The Economist has insightfully likened the current state of the news industry to a return to the 18th century coffee house. In those days, before anyone thought to defray the cost of pamphlet distribution with advertising, circulation was low and people gathered at coffee houses to read and discuss the rags. News was “participatory, social, diverse and partisan” – and the Internet is making it that way again.
We agree that this is good, though the news industry shakeup has slashed the budgets of many excellent publications and reduced their capacity to perform investigative work – arguably the most important kind of reporting. However, this void is being filled by a “growing band of non-profit outfits such as ProPublica, the Sunlight Foundation and WikiLeaks” as the Economist explains.
Let’s welcome another hombre to this gang. Today California Common Sense launched its Transparency Portal, allowing Californians to explore their state’s finances and measure its workings against those of other states. To our knowledge this is the most ambitious attempt at collecting and presenting state government financial data.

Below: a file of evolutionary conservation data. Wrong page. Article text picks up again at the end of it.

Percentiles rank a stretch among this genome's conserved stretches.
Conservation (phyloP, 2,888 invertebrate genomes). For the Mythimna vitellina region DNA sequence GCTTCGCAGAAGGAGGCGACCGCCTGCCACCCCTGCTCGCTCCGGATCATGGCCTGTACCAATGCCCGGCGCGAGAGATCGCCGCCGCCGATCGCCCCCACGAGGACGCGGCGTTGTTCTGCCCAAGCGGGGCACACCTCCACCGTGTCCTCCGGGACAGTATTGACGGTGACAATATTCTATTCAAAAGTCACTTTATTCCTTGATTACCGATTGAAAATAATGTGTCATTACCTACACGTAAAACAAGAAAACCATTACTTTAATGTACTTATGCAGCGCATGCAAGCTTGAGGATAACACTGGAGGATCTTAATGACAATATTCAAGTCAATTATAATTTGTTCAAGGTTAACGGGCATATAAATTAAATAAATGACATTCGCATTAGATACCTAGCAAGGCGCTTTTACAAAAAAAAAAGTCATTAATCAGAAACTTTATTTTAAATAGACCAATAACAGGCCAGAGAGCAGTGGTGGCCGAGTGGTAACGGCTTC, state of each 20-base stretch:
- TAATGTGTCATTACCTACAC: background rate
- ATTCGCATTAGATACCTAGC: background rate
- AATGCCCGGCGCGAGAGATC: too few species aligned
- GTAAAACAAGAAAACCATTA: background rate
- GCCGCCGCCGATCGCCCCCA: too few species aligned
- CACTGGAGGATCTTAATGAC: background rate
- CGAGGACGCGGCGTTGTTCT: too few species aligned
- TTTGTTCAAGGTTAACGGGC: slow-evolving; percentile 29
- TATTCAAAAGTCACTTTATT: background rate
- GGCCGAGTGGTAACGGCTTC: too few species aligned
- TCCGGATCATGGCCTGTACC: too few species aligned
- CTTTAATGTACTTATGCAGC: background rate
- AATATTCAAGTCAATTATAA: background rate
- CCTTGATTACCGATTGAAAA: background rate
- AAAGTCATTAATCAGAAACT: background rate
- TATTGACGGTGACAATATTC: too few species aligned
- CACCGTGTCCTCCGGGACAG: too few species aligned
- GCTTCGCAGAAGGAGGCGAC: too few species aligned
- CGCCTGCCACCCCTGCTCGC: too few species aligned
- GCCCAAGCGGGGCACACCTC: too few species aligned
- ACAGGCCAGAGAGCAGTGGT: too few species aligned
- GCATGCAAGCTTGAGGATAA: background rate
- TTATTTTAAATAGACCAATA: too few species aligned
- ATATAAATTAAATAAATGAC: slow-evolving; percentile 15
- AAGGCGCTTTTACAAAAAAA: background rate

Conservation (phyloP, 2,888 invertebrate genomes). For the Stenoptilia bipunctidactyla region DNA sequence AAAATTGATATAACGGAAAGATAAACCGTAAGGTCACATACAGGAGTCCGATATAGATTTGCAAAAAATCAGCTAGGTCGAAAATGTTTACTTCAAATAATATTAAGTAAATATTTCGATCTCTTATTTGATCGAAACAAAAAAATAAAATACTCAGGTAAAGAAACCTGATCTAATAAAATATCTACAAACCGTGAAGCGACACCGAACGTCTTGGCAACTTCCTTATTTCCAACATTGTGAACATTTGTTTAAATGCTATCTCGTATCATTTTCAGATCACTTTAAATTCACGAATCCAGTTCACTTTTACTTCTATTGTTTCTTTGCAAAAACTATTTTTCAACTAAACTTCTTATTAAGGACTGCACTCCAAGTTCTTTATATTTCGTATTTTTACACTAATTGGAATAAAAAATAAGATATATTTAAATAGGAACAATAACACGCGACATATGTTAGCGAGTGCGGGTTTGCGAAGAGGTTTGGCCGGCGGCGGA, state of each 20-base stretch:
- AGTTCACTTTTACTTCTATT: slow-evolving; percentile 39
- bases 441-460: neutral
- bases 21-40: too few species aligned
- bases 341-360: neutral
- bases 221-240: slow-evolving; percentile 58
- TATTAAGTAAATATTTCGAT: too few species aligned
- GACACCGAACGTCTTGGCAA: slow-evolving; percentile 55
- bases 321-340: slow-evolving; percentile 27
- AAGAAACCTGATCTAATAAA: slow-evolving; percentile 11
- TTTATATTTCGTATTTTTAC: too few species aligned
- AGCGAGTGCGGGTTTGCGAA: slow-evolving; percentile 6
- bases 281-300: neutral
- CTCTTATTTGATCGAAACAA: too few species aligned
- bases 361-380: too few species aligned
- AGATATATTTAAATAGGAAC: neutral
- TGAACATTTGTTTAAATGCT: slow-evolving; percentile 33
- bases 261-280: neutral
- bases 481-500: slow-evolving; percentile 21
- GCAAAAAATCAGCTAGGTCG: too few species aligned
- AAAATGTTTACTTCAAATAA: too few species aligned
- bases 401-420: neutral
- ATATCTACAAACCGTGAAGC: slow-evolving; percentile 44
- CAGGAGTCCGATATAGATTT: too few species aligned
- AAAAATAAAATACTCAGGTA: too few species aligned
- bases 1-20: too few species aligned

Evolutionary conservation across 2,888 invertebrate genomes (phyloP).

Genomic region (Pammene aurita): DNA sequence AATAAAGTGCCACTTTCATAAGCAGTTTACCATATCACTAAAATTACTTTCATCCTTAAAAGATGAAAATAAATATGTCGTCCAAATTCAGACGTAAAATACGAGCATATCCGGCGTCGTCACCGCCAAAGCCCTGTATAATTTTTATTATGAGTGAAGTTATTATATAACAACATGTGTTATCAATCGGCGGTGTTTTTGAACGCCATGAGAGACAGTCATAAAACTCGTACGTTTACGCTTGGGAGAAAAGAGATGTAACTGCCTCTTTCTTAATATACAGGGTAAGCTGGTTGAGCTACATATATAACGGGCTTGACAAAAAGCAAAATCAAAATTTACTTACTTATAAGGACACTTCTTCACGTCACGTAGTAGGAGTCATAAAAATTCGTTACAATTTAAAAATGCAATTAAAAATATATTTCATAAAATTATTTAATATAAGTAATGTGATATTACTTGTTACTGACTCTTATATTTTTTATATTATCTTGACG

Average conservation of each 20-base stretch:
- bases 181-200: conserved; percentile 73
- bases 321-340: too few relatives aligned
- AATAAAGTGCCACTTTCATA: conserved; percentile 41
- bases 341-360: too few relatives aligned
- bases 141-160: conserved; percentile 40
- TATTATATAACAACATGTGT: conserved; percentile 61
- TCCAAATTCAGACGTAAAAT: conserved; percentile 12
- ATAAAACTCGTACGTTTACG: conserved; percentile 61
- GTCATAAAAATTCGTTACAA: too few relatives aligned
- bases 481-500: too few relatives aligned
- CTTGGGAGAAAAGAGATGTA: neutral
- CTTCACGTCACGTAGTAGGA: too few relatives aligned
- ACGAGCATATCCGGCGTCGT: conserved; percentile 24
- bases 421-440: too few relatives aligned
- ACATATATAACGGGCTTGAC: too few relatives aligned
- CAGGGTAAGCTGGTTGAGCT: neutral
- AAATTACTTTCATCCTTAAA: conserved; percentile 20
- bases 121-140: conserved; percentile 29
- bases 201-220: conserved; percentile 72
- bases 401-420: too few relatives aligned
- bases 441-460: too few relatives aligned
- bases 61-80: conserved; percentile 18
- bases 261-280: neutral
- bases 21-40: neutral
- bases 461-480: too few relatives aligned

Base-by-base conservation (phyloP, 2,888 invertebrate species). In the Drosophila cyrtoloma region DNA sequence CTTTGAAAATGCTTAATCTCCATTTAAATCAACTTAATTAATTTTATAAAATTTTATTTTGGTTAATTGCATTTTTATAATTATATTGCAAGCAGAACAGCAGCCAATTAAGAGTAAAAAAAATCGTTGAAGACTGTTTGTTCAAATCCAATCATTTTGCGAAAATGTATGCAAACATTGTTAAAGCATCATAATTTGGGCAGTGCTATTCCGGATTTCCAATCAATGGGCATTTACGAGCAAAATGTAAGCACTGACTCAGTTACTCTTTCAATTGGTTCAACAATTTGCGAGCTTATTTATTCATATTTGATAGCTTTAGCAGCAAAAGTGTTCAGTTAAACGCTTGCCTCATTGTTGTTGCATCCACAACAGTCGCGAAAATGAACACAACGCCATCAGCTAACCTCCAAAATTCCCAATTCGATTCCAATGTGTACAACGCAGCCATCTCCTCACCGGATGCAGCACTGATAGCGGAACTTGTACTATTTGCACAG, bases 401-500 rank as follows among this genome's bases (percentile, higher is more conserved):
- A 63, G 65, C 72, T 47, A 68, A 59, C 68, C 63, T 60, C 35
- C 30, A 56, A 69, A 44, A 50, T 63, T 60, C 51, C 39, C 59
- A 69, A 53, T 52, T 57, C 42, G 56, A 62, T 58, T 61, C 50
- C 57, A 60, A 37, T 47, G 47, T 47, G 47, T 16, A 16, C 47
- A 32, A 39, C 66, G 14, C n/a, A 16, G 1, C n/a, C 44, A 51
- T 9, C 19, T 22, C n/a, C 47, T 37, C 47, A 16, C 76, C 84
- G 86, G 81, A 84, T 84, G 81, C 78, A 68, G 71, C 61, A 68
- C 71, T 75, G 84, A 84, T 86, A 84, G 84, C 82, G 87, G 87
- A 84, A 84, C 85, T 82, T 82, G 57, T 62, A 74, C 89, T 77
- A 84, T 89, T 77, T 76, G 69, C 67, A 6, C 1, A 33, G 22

Our conversations with California Common Sense (CACS) have been inspiring, and we hope that their militantly non-partisan approach will help stem another danger of news’ return to the coffee house – hyper-partisanship. While having a point of view is important for individuals and can even be a good thing for news organizations, stridently twisting facts and data to reinforce those views and heeding only likeminded sources creates a vicious cycle.
Good luck CACS. Have fun in the coffee house.